When you are on a limited budget, beverages can break your bank. Here's how we manage the beverage beast on three bucks per person per day:
1) Water is your best friend. Seriously, what a great country we live in that we can walk into our kitchens, turn on the tap, and have (reasonably) clean and healthy water at the turn of a knob. We are made of over 70 percent water, and dehydration can often present as hunger. So do yourself and your family a favor and drink more water. I happen to have a handy dandy ice and water in door fridge with a filter and all that, but if the taste of tap water gives you the willies, get yourself a Brita or Pur filter for the fridge or faucet. If you require it bottled, buy a reusable bottle. Better for the environment and for your pocketbook. Cost: free to pennies (if you are filtering and springing for a nifty bottle).
2) If you must have flavor in your beverages, consider teas. Iced tea is a very cost effective beverage: water, a couple nickels for a couple tea bags, and some sweetener if you need it. We usually don't. There are decaf herbal teas for those of you who can't handle the leaded variety. Drink it hot in the winter and cold in the summer.
3) Coffee (at home!). Look, any single-serve beverage you pay for in a retail outlet is going to be a moneymaker for them and a money pit for you. A pound of high quality gourmet coffee beans makes at least sixty cups of java for the cost of 2 or 3 trips through the drive through. Keep the coffee out, but make it an occasional treat. Otherwise, brew and drink the good stuff at home. If you must have the froufrou drinks, make them yourself -- get some whipped cream in a can, put some caramel in a squeeze bottle, and go to town.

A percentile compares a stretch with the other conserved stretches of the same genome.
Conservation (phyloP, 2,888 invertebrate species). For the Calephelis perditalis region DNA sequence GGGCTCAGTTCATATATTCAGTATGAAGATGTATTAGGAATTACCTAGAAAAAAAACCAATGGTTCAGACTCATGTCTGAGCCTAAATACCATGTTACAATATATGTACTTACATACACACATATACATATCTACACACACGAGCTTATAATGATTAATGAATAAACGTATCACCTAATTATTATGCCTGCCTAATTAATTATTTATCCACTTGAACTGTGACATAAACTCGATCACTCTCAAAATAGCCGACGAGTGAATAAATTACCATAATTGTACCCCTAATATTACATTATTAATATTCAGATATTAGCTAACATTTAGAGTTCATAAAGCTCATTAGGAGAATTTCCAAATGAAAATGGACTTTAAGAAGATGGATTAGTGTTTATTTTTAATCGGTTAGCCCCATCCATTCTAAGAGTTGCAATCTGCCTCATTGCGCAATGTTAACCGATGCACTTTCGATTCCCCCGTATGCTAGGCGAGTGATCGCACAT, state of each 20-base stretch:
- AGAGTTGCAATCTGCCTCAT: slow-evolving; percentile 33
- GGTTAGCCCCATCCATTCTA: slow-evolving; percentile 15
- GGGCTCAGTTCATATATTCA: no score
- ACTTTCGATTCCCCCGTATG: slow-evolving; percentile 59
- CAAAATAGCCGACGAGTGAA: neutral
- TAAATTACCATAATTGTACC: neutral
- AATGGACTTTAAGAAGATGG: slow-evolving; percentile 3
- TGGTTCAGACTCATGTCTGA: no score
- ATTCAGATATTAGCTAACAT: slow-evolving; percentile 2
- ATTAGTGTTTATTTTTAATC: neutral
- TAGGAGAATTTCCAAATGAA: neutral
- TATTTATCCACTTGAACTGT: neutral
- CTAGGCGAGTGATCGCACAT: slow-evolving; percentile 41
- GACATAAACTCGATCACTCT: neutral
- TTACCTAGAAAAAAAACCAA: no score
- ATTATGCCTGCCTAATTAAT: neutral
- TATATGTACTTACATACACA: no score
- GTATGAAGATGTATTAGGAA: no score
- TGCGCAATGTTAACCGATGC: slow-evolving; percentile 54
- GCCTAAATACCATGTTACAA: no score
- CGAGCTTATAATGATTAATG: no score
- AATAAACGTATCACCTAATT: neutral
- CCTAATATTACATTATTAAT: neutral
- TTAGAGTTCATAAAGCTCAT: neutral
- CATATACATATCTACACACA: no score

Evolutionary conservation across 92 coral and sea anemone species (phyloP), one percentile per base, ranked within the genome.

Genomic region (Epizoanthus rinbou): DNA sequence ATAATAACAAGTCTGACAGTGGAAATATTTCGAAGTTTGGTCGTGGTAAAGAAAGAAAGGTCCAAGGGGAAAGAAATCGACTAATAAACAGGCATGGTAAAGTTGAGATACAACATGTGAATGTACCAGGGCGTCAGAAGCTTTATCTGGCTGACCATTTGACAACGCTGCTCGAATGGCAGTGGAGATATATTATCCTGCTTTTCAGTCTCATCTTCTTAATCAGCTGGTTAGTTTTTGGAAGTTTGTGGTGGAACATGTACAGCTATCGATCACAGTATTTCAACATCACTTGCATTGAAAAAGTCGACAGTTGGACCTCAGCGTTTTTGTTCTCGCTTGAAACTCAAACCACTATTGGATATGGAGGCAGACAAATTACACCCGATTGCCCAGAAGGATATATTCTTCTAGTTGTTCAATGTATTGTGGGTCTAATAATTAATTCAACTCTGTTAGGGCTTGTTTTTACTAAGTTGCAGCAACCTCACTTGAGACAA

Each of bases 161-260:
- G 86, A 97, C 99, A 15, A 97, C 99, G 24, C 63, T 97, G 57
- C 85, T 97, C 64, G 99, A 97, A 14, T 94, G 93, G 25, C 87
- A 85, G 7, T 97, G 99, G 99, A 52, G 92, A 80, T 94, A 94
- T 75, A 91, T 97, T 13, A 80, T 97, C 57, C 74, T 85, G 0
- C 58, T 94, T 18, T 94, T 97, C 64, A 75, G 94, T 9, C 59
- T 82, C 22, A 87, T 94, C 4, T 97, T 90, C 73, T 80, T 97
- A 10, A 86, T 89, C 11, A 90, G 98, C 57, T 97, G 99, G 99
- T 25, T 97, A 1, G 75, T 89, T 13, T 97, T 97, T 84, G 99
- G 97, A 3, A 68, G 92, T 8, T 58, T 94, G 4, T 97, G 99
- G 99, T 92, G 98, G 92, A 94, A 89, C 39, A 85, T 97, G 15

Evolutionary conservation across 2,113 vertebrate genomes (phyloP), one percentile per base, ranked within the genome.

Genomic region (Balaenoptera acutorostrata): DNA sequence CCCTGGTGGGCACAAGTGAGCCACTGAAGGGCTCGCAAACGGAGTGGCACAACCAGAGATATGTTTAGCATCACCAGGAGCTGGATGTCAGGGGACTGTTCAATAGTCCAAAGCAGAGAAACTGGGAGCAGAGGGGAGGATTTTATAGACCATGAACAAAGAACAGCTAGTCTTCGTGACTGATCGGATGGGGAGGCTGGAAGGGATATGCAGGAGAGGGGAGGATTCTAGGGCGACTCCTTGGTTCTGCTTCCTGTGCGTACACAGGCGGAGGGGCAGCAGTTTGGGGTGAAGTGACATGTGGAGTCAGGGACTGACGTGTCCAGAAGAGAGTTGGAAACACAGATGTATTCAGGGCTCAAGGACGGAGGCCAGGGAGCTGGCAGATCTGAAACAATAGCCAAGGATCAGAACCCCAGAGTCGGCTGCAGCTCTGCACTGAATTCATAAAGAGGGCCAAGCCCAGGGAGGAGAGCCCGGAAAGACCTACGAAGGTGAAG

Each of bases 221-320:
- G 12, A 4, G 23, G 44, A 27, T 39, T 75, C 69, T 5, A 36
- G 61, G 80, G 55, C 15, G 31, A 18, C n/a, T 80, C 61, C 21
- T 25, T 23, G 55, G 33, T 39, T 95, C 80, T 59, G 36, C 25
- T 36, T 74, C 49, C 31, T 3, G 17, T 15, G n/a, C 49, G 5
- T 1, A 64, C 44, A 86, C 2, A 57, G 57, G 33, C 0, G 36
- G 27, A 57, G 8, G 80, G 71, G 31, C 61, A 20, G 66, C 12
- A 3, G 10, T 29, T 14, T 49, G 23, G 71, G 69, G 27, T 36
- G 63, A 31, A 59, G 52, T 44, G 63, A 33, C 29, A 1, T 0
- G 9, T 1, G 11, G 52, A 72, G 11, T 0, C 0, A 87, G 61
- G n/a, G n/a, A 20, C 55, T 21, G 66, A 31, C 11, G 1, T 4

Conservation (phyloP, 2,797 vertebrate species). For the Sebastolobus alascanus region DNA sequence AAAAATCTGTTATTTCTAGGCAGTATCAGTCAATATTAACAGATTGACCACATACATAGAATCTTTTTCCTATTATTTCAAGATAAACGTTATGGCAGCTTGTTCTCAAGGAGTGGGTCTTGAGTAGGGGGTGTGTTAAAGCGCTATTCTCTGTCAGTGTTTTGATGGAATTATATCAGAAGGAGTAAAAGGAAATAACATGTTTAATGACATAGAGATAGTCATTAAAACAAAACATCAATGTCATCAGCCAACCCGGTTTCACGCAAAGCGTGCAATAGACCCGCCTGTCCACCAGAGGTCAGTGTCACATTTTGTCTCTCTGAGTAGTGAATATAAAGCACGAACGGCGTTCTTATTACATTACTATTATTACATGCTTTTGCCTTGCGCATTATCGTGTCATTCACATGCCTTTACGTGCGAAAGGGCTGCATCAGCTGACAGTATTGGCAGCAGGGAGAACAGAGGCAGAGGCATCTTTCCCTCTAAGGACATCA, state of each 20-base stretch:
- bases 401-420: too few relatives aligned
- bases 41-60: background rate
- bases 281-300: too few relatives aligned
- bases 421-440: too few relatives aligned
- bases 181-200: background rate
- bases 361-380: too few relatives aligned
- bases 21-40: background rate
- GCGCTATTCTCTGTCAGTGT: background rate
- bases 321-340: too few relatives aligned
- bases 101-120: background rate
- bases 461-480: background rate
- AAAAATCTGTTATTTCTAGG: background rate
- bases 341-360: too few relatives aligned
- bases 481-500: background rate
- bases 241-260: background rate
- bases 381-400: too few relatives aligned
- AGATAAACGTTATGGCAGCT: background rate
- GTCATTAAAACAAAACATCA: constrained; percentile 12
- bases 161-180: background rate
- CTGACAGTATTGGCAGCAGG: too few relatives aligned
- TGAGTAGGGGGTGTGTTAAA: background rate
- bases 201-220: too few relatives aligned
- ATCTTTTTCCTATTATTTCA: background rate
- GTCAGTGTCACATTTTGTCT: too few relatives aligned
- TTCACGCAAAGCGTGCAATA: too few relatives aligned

4) Milk. I know I am about to offend some people, but humans do not need milk to be healthy past their first year of life. That said, we drink it, but we do not drink it with reckless abandon. The kids have it with cereal and at dinner. The rest of the time, they drink water (and sometimes juice). We probably drink one or two gallons per week.
5) Juice. We are now getting into the top end of what I consider a regular beverage for my budget. It is a rare occurrence to have premixed juice from the grocery store. My price point is one dollar for a half-gallon of any type of juice -- so short of a bodacious coupon, we generally buy concentrate and add the water at home. We add an additional can of water to stretch it to one half gallon. One half gallon of juice lasts maybe for two meals.
6) Seasonal drinks: lemonade is cheap and refreshing in the summer, as is homemade gatorade. In the winter, hot cocoa made with milk and chocolate syrup is a big winner after playing outside in the snow. They are inexpensive and relatively health affirming.
7) What is important to note is what does not regularly fit into a three dollar a day per person budget: soda is a no-go, as is alcohol or anything pre-bottled at the grocery store or poured into a cup at a restaurant or retail store. This is not to say that you cannot periodically have a soda or a beer or some wine or a froufrou coffee as a treat: not at all. In fact, you will enjoy them more when you have them less often. Your wallet will thank you, too.